Worst of all, Limbo doesn’t end up doing anything with its world. The final cut scene is the laziest cop-out. There’s something hilarious about a game being aloof and pretentious during its final scene when literally seconds before you were flinging your character through a nonsensical anti-gravity contraption, in order to dodge giant saws that seem to be serving no practical purpose whatsoever.

There’s plenty of ways to do surreal storytelling in video games but Limbo sure as hell ain’t it.

I can understand why people like Limbo and, like I’ve tried to stress, the game isn’t devoid of merit, it’s just incredibly flawed. People mistake minimalism for interesting art design, harsh difficulty for good gameplay and vague, nonsensical imagery for surreal storytelling.

In fact I’d argue you can learn a lot about game design playing Limbo, just not necessarily the good kind.

Monday, 24 August 2015

Skulls of the Shogun - Review

Platform: PC, Mac, Linux, PS4 (version played), PS3, Ouya, iOS, 360
Developer: 17-Bit Studios
Publisher: Microsoft/17-Bit Studios

For me, the best strategy games are those that build up their elements slowly. It’s all well and good having complex strategy and tactics, but if all of that goes over new players’ heads then you’re likely to lose half your audience out of frustration.

Skulls of the Shogun understands that. I might be somewhat late to the party (the game came out over two years ago), but this is easily one of the most fun, accessible strategy games to come out that also plays well on console.

The premise is simple: kill your opponent’s shogun. Skulls of the Shogun is cartoony chess played over a backdrop of quirky undead soldiers and haunted rice paddies. Troops come in three different flavours: standard infantry, cavalry and archers and each works in a rock-paper-scissors fashion where players are encouraged to react in some way to what their opponent is fielding.

For example, infantry are tough, with a high armour value, meaning they can soak up damage, but they’re slow as molasses. Archers meanwhile, can hit like a ton of bricks but have terrible defence and can’t counter-attack melee units. Cavalry are the most finesse of the games core units, capable of moving great distances across the board but otherwise being generally mediocre.

This core gameplay is then rounded out with the addition of several magic-wielding classes. Shrines can be haunted by your soldiers, effectively capturing that location and providing you with a unique unit. Mages come in different forms, be it healing fox monks or flame-spitting lizard wizards. It’s a solid addition to the gameplay that builds upon the foundation that the main units set up.

Rice paddies and soldier shrines can also be haunted by your units and play a pivotal role in battle. Rice paddies provide you with rice (unsurprisingly), the resource used to buy new troops from any soldier shrines you currently have under your control.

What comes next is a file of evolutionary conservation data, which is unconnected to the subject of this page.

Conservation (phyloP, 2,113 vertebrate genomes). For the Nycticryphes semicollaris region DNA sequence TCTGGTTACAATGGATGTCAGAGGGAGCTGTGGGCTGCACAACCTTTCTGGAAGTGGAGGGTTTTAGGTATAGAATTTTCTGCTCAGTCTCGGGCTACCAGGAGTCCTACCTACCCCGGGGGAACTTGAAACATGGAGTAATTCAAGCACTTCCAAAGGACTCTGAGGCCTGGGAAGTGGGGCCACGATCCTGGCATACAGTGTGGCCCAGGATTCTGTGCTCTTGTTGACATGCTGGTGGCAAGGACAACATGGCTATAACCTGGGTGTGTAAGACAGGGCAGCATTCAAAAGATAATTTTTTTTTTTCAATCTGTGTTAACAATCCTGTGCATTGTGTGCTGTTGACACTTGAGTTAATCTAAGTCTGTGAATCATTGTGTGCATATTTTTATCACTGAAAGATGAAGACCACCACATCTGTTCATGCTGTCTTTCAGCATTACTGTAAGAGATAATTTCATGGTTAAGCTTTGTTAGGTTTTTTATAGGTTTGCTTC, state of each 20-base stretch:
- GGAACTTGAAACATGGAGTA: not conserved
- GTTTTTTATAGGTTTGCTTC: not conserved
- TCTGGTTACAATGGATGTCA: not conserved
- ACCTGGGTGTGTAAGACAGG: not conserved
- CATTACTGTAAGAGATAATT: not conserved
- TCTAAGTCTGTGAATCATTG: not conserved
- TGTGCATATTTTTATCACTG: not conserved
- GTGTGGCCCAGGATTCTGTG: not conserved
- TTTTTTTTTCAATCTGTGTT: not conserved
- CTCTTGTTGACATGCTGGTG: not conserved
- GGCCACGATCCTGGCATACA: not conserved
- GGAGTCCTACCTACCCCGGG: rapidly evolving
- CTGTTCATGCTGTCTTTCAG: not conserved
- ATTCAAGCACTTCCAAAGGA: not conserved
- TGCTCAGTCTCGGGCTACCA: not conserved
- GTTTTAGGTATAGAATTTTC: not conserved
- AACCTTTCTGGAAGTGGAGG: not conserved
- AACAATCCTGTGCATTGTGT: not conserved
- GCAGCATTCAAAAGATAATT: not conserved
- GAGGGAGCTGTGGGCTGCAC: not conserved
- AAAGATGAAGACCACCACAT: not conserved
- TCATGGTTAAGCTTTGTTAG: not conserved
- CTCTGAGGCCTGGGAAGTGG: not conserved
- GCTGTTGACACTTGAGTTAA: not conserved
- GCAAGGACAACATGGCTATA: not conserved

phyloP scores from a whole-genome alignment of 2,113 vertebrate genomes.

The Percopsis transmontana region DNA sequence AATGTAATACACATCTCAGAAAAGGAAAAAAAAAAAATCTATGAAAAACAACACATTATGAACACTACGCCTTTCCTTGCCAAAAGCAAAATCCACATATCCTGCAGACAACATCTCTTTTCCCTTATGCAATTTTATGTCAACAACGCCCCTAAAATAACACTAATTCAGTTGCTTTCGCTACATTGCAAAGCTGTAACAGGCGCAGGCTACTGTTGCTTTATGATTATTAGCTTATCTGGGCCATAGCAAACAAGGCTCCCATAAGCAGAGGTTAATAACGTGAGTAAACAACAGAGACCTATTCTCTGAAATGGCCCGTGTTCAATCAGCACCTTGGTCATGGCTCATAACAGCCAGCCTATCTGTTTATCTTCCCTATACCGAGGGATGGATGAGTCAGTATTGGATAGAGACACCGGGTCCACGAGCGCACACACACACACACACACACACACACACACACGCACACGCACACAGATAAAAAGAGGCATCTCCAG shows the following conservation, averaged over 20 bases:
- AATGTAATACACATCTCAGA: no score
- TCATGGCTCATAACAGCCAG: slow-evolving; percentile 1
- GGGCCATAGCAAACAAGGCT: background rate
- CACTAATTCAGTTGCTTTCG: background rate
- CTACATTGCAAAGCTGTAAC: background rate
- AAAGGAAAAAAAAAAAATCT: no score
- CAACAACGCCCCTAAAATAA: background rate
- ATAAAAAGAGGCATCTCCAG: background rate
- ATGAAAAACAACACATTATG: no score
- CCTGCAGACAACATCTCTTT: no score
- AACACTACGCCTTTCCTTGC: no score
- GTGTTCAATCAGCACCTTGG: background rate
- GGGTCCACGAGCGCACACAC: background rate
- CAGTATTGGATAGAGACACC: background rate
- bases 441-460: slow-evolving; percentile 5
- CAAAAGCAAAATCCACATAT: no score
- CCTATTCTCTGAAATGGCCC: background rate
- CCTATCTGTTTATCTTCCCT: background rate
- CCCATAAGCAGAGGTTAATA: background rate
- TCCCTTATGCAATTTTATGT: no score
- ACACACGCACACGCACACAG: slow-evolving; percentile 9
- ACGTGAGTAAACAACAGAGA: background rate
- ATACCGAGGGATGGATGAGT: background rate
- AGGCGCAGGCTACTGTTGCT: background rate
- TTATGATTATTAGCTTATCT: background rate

All this makes for a game that rewards aggressors. Rarely will a match reward a player for tanking, holding back and playing the long game. Most of the time the game will be fought over the maps meagre resources, with the bolder player trying to snowball an early lead into an overwhelming victory. 

That being said developers 17-Bit wisely avoid having each match descend into a mindless zerg-rush. Each unit that dies drops a skull that can be consumed by an enemy unit, healing them, or increasing their maximum health. Should a unit consume three skulls they’ll transform into a demon, granting them two actions a turn. To continue with the chess comparison it’s like getting a pawn across the board and getting back your queen.

This mechanic keeps the otherwise aggressive-oriented gameplay in check. Skulls of the Shogun might not have time for turtles but neither does have time for the foolish. Give up too many early game units to easy deaths and you risk giving your opponent the advantage going into the mid to late game.

All of this is handled well in a surprisingly funny single player campaign that slowly adds in each a new element stage by stage. The A.I. does a fairly decent job of holding its own, and the robust strategy that underlies the game makes up for any questionable moments that the computer has.

One minor niggle is that many of the game’s single player levels end up being resolved in the same way. With the computer no doubt outnumbering you, your strategy will almost always be to whittle away at them before they can become a threat. It means some of the later levels devolve into a repetitive standstill, with you waiting to grind your opponent out in a war of attrition before closing in to kill their shogun.

It’s frustrating because it goes against what makes the core game, and the multiplayer, so damn fun, and it’s a shame that the single player campaign ends up being relegated to a workmanlike tutorial.

The movement system also can feel a little vague when starting out. Skulls of the Shogun avoids the grid system used by similar turn-based games and instead opts for a “bubble” of movement that each unit can move around here. It’s not a bad system, but it does lead to some frustrating moments when you’re still learning the ropes. Sometimes enemies can attack further than you think, and just because you’ve set up a defensive “spirit wall” by placing units together doesn’t always mean that your opponent can’t find a way around it.